You already have so many priorities to worry about as a small business owner, health insurance does not need to be an added stress. When it comes to covering you, your family, and potentially your employees – these are the options you have at your disposal.
Affordable Care Act:
Commonly known as Major Medical insurance, the ACA has several components. ACA subsidies are determined by gross annual income. It’s often expensive without premium subsidies. The income range to receive a subsidy largely depends on how many people are in your household, your state, and the zip code. Using HealthSherpa.com, you can easily find out if you’ll qualify for any subsidy.
Here are the pros of the ACA:
- Possesses the 10 essential health benefits.
- May qualify for Cost Sharing Reduction on top of the subsidy.
- These plans are guaranteed issue: there is no review of the insured’s health status or pre-existing conditions.
- Broad coverage for many generic, brand name, and specialty drugs.
Here are the cons of the ACA:
- Often expensive without premium subsidies.
- Very high deductibles.
- Many plans limit the insured to a narrow network of healthcare providers. This quick article does a good job explaining all three networks.
- Cannot enroll in a plan outside of the annual Open Enrollment Period, unless you’ve experienced a Qualified Life Event (QLE). If you have, you are given a 60-day window to acquire an ACA plan.
- If you’re traveling outside your state, you only have emergency coverage.
Short Term Coverage:
Short Term (STM) coverage operates similarly to the ACA or Major Medical plans. Nowadays, STM policies have been given options that extend from 3 months to 3 years. If you’re not getting insurance during open enrollment or don’t have a QLE; a short term plan is most likely going to be your best option as a small business owner.
Here are the pros of STM:
- Affordable premiums that can cost substantially less, sometimes even half of what is charged for an ACA plan.
- Even employees can benefit from STM if they’re in between jobs and need insurance coverage. This is a much better choice than paying the infinitely more expensive COBRA.
- STM insurance has a broad network (typically PPOs) of healthcare providers and is widely accepted at many of the top hospitals in the U.S.
- Year-round applications for insurance that are NOT contingent on the Open Enrollment Period.
- As of 2019, the penalty for not having Minimal Essential Coverage is no longer in place.
Here are the cons of STM:
- It does NOT provide coverage for pre-existing medical conditions. (Some guaranteed issue plans do offer prex coverage after a 3-month, 12-month, or 24-month waiting period. Talk to your broker to figure out options.)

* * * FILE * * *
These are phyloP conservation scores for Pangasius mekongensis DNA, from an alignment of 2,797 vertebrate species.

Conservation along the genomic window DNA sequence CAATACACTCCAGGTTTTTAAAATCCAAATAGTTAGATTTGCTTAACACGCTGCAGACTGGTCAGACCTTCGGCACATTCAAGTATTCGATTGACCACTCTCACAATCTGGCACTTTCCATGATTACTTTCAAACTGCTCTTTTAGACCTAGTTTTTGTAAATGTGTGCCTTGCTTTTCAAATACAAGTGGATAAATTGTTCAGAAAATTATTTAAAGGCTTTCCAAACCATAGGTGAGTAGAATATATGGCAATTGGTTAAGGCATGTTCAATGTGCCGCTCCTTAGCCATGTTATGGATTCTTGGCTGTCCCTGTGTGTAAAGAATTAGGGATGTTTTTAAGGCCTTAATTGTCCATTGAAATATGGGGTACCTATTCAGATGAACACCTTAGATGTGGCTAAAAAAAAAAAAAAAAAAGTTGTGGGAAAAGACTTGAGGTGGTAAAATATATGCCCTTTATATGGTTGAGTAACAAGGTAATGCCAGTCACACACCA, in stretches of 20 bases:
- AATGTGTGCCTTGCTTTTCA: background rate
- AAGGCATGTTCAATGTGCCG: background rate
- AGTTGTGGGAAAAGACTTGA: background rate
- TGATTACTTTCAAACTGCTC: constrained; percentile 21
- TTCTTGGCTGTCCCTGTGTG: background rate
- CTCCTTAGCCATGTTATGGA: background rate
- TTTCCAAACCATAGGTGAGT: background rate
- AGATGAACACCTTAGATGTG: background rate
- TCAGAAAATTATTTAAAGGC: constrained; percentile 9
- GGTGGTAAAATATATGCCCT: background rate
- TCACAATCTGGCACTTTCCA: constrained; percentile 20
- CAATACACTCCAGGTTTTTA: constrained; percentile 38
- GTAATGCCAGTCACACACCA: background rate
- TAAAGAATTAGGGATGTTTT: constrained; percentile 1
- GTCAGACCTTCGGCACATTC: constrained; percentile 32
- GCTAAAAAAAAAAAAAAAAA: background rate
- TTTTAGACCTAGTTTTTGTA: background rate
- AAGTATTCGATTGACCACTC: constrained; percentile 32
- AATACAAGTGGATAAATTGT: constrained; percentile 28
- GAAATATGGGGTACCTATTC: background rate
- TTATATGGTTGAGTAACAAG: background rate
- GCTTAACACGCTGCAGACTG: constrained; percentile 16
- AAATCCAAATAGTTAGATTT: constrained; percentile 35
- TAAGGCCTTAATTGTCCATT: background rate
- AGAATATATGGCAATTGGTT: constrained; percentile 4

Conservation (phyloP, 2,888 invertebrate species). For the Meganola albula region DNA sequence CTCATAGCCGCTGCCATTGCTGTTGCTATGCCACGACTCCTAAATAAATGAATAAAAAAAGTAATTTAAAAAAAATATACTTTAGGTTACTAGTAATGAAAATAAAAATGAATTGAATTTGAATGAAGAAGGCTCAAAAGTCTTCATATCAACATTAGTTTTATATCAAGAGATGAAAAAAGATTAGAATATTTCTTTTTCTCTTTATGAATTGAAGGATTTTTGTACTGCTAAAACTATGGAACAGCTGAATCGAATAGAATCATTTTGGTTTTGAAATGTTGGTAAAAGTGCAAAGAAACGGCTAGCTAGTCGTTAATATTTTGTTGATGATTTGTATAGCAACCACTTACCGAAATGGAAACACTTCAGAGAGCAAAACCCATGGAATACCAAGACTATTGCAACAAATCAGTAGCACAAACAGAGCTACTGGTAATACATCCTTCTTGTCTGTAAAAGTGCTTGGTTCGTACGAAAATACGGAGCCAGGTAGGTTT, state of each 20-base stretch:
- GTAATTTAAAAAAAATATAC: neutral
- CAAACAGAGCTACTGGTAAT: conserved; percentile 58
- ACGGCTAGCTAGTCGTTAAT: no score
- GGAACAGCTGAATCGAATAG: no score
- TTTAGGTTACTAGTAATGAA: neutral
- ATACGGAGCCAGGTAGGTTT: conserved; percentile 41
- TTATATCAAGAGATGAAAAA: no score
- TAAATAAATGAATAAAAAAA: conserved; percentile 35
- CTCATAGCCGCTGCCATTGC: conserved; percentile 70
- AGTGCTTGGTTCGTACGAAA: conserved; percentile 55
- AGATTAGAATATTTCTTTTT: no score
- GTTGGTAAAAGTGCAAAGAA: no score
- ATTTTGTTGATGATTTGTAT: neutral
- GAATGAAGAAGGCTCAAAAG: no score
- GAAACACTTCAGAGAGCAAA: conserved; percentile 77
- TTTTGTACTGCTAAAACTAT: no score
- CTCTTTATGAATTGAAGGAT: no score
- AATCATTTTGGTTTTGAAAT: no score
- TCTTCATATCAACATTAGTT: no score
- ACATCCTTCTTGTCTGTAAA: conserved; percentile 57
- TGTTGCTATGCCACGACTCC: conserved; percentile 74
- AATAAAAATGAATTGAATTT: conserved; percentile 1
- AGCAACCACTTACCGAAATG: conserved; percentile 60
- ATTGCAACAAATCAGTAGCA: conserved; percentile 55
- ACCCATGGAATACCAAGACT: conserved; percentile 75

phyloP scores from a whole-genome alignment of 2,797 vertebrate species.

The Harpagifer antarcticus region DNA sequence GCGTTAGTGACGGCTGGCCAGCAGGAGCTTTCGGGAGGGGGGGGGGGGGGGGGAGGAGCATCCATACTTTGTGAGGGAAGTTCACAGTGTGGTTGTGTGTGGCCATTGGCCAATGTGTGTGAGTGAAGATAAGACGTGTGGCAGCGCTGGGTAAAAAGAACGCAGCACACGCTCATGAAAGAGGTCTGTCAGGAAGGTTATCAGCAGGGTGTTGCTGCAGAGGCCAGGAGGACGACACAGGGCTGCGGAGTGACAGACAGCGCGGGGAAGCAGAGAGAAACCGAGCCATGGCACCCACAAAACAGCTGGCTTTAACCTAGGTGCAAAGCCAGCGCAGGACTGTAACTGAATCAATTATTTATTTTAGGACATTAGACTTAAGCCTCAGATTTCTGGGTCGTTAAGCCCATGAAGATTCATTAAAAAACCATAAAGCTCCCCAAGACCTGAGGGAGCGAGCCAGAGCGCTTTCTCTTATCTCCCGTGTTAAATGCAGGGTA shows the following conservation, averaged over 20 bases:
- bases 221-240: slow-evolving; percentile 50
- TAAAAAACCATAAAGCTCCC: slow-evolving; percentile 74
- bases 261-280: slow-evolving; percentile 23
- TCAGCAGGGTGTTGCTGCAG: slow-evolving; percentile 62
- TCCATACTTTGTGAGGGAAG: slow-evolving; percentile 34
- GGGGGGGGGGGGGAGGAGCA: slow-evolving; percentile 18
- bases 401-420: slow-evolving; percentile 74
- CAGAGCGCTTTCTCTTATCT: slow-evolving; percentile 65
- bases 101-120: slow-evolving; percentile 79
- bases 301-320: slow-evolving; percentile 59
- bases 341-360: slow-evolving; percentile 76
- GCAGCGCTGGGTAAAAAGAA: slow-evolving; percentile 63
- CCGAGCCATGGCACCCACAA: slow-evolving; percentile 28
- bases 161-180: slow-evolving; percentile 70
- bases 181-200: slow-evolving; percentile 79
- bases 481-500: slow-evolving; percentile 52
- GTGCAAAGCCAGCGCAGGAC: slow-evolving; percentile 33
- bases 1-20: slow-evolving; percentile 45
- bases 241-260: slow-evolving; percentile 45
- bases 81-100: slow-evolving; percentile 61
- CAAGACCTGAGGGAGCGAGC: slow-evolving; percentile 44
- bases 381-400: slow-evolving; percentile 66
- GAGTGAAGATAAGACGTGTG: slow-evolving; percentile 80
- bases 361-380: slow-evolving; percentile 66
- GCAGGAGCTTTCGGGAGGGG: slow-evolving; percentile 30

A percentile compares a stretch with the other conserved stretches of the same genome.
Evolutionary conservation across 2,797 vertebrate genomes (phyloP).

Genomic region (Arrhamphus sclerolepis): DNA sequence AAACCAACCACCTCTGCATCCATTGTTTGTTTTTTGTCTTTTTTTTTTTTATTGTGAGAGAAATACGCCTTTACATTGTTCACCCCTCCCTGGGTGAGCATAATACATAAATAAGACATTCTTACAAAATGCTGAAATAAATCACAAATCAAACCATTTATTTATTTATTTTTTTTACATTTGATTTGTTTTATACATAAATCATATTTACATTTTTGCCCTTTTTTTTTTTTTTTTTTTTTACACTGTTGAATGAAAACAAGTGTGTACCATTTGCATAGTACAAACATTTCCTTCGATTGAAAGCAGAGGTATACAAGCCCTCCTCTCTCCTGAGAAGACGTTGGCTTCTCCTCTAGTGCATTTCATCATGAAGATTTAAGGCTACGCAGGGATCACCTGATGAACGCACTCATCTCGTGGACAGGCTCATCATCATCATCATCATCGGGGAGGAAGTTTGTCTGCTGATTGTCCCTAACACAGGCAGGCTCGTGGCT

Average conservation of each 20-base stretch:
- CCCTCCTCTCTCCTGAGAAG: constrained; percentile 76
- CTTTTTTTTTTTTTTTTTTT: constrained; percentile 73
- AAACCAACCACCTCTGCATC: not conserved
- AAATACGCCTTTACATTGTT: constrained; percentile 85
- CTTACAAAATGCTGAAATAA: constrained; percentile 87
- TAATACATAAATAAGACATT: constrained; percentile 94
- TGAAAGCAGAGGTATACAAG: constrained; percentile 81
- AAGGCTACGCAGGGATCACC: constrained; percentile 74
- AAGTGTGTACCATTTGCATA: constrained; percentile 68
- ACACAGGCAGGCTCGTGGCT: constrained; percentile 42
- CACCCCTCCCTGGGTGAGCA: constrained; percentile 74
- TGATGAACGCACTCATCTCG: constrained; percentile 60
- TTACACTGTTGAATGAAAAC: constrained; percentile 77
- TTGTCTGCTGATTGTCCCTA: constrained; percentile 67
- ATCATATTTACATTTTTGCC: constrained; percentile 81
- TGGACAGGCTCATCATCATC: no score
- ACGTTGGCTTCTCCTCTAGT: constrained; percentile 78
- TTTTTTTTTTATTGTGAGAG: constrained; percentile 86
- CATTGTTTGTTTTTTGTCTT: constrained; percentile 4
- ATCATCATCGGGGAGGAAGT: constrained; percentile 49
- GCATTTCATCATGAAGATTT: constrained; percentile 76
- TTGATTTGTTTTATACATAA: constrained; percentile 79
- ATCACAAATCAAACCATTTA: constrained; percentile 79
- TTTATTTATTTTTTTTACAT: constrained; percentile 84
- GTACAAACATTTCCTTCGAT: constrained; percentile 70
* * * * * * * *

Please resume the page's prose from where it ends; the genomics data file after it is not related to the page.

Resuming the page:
- Pre-existing conditions are considered part of the medical underwriting process and can result in a denial of coverage. The National Association of Insurance Commissioners (NAIC) released a great “What You Need to Know” article for health insurance.
- Typically Rx coverage is not built into the STM plans but can be added as a stand-alone prescription drug policy.
- Some benefits, like maternity coverage, are not covered and excluded. However, you may ask your broker if there are maternity policies that can be added to the STM.
Unlike the other two options, a fixed indemnity (or fixed benefit) policy operates on what’s called a “first-dollar” amount. For more details, United Healthcare does a great job explaining what exactly a fixed-indemnity policy will do for you.
Here are the pros of fixed indemnity:
- Since these policies pay “first-dollar” or a fixed amount for each specific event; they tend to not have deductibles. (Some may if you stay overnight in a hospital.)
- Affordable premiums and most plans include additional wellness benefits such as Teladoc. STM also offers this benefit most of this time through their association.
- Prescription discounts often included and these policies are also not limited to the Open Enrollment Period.
- It can be a good alternative to a short term policy in the event your budget is tight. However, you want your broker to do their research in your state to see how much hospital costs, etc.
Here are the cons of fixed indemnity:
- Pre-existing conditions will most likely not be covered within the first 12 months of coverage.
- Capped medical benefits coverage at a rate much lower than major medical plans. Fixed indemnity plans don’t have what’s called “stop-loss”.
- If your medical expenses do not fall under specific events, then there will be no coverage payout.
- General illnesses like diabetes or conditions such as pregnancy don’t have benefits.
Regardless of what policy you choose to purchase for your health insurance, make sure you have a knowledgable broker who can simplify these definitions and pinpoint which one best caters to your needs. The purpose of health insurance is to prevent probable medical expenses in the future. An in-depth understanding of your policy eradicates needless stress or worry, and allows you to spend more time building your business with confidence.